Former editor Finlay Macdonald marks the sudden death of a title that was once part of the lifeblood of the country.

Listener editors, like most magazine and newspaper editors these days, get used to living with declining circulation numbers. Ever since the Internet came along, it’s been a long, dismal struggle with gravity, always wondering where the bottom might be.

At Bauer Media this morning they just found out.

It took the Covid-19 pandemic to accelerate the decline of traditional titles from years to mere weeks. Not just the Listener, but the equally iconic Woman’s Weekly (launched in 1932) and a host of other serious and popular titles, wiped out in one Zoom call with the Bauer boss in Australia.

There are so many questions at the moment, but one that recurs to me most is this: how did one foreign company end up owning nearly every magazine title in a small country?

The other question is: can we be sure the current crisis is not also convenient cover for a certain kind of company to swing the axe faster and harder than they might have been able to under normal circumstances.

For now I’ll leave those questions for the business journalists – but maybe someone could raise them at the daily press conference, where our Prime Minister and Minister of Finance will need to justify why magazines were singled out as non-essential goods, even though they sell mostly through supermarkets, which are still open.

But the bigger questions are cultural – and if I inevitably show my Listener bias, I mean the same for the Woman’s Weekly, North & South, Metro and all the titles that have found some place in the lives and homes of generations of New Zealanders.

Over the decades since it was first published in 1939 (replacing an existing listings publication called The Radio Record), the Listener has not just withstood massive social change, but also wars, recessions, technological revolution and even Roger Douglas.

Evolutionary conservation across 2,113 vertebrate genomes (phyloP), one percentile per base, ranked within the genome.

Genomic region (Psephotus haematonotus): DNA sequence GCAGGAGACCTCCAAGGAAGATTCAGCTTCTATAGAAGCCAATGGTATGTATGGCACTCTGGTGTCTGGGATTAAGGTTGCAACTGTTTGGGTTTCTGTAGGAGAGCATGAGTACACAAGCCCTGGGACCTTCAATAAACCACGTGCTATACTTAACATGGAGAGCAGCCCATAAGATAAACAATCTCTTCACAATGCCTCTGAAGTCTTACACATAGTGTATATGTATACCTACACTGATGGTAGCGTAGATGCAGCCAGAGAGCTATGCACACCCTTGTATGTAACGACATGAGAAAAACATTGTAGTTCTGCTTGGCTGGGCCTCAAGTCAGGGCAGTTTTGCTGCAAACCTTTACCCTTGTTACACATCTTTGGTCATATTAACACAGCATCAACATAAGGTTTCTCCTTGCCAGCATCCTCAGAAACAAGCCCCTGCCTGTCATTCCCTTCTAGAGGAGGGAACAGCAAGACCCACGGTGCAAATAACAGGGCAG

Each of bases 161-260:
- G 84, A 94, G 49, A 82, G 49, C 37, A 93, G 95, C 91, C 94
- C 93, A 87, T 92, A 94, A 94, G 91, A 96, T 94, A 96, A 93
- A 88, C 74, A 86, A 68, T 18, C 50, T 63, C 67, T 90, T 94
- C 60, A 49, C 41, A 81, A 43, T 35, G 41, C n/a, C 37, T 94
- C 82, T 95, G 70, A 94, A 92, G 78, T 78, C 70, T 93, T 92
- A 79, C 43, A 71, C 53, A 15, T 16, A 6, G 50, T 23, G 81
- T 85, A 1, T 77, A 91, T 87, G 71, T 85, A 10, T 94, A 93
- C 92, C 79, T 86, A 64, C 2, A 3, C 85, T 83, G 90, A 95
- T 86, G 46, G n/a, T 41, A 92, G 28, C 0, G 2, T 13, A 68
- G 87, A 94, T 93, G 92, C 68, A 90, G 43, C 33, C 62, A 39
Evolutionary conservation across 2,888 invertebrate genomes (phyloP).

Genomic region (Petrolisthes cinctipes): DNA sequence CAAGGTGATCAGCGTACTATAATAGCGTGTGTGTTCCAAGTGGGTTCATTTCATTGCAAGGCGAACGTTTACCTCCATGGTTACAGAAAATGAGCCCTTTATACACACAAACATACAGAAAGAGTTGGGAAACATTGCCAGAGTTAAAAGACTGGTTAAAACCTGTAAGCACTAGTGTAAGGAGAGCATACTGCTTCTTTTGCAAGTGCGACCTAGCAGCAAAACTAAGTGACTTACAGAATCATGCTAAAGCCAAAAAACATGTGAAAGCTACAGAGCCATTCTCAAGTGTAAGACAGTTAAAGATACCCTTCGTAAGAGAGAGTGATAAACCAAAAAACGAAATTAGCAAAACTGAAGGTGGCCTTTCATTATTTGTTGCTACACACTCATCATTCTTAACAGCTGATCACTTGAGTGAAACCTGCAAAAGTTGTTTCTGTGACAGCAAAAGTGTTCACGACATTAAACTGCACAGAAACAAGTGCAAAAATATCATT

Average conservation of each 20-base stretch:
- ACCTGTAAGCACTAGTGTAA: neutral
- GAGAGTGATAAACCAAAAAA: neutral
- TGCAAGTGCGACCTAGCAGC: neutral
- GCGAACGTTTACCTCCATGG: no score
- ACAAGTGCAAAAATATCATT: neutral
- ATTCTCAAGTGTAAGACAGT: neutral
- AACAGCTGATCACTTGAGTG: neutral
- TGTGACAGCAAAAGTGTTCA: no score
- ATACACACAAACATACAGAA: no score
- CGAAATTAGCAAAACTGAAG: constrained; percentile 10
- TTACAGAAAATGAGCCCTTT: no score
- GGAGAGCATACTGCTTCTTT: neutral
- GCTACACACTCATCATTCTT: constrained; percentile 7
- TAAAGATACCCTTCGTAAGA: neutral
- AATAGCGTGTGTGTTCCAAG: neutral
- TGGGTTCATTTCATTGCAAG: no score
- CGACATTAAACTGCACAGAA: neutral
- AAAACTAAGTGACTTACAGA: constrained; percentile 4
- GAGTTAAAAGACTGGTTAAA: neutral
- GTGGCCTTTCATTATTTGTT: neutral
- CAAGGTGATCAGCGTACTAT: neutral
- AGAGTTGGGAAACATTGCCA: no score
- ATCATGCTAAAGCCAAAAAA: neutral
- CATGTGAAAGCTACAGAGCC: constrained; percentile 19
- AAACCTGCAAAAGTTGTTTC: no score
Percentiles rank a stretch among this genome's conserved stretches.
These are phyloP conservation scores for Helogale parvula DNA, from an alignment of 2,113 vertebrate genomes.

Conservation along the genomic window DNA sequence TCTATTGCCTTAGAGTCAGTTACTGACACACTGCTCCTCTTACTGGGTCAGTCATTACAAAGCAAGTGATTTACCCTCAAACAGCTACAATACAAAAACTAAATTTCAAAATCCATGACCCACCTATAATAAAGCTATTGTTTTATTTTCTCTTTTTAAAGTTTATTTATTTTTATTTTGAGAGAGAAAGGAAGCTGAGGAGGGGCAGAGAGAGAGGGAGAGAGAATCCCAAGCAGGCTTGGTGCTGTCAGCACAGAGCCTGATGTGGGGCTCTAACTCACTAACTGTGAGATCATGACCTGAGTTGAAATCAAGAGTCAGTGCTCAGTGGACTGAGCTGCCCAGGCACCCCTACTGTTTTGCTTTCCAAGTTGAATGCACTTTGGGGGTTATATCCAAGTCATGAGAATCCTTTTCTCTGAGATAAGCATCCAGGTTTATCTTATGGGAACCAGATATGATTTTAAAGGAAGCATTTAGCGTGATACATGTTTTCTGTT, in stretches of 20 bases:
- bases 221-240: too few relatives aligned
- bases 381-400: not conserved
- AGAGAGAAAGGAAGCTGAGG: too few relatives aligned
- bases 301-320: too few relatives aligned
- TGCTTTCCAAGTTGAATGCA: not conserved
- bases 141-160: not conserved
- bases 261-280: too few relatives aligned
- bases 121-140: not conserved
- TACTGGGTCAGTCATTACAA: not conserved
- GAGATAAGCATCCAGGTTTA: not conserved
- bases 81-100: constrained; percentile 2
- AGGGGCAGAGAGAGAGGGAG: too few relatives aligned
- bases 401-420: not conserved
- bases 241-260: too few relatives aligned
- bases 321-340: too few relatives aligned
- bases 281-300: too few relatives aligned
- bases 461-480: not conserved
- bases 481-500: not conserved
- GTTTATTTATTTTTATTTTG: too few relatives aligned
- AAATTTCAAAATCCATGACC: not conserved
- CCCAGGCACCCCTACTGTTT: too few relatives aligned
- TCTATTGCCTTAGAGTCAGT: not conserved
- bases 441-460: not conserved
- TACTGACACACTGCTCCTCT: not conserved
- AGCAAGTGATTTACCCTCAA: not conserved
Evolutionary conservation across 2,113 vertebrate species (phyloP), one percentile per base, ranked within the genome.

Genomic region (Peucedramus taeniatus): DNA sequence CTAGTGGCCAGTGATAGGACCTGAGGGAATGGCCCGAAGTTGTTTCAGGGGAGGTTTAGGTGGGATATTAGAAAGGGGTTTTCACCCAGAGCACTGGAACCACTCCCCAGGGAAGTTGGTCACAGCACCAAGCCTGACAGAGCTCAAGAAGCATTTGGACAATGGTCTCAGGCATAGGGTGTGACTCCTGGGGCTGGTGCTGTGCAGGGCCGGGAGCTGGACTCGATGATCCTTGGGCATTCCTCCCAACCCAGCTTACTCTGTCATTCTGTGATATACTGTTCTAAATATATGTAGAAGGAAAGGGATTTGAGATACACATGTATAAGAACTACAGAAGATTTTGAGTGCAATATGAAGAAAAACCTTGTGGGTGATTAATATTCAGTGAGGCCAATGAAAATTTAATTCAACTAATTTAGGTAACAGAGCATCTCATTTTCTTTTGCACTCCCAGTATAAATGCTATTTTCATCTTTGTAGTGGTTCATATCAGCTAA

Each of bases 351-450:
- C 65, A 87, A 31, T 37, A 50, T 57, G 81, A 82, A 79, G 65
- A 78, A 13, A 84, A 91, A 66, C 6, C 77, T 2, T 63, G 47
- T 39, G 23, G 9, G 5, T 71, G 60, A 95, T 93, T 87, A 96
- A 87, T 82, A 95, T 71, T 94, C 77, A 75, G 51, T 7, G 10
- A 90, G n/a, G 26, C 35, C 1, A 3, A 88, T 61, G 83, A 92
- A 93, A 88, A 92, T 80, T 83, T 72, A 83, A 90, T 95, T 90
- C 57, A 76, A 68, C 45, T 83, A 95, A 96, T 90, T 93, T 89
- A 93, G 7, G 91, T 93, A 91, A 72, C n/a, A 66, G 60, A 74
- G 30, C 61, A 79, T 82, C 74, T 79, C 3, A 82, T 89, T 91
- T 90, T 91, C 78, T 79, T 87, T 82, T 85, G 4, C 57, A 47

The first edition of The Listener. 

Until the 1980s, the magazine was part of the state broadcasting system – as the TV industry grew, so did the magazine’s reach and influence. As a virtual monopoly it achieved an extraordinary circulation peak in the late 1970s under pioneering editor Ian Cross (who died late last year aged 93), with close to 400,000 copies a week distributed around the country.

Cross had modernised the title, adding soon-to-be household names like Tom Scott, Rosemary McLeod and cartoonist Burton Silver. But he also inherited a title with an enormous literary and journalistic legacy, thanks to previous editor Monte Holcroft.

Holcroft had expanded the Listener’s old remit as a programme guide to include criticism, analytical journalism and, most importantly in hindsight, fiction and poetry. Most of the famous post-war names in New Zealand literature were published within its pages, and some even worked there.

During Holcroft’s tenure the likes of Alan Mulgan, Dan Davin, Frank Sargeson, Denis Glover, Noel Hilliard, Joy Cowley, Janet Frame and many, many more of their peers found a readership through the Listener’s pages.

In hindsight, maybe, the Holcroft-Cross years were a golden age. Robert Muldoon’s vengeful removal of the Listener’s TV listings monopoly – he once referred to the magazine as “a journal of the effete intellectual trendy left” – and its abandonment by the Lange Government to the tender mercies of the market and privatisation in the 1980s and 90s did it few favours.

For a long time the magazine struggled to reinvent itself, fighting a largely futile battle with the clamouring newsstand titles, becoming less and less relevant as a listings service as viewing options and then streaming exploded.

I’ve often thought how much the Listener’s history was like a microcosm of New Zealand’s modern history – from being state-owned and protected to corporatised and then sold into foreign ownership. A “legacy title” in the brave new world of online “content” and social media, it has reflected all of our fates in one way or another.

And yet there was something in the old warhorse’s DNA that, at its best, kept it going and kept it relevant. As a house journalist and eventually as editor, I was always mindful of the real meaning of that legacy and grateful to have an opportunity to even try to live up to it.

And while I sometimes wondered what the endgame might be for these venerable old collections of paper and ink, I never imagined it would involve a pernicious microbe and a similarly pernicious ownership model.

Maybe there is an enlightened, benign investor in the wings who could buy the Listener masthead, mothball it for the duration of this crisis, and relaunch it into a post-Covid world. Too early to say, probably. But a New Zealand without the Listener is a lesser world for sure.

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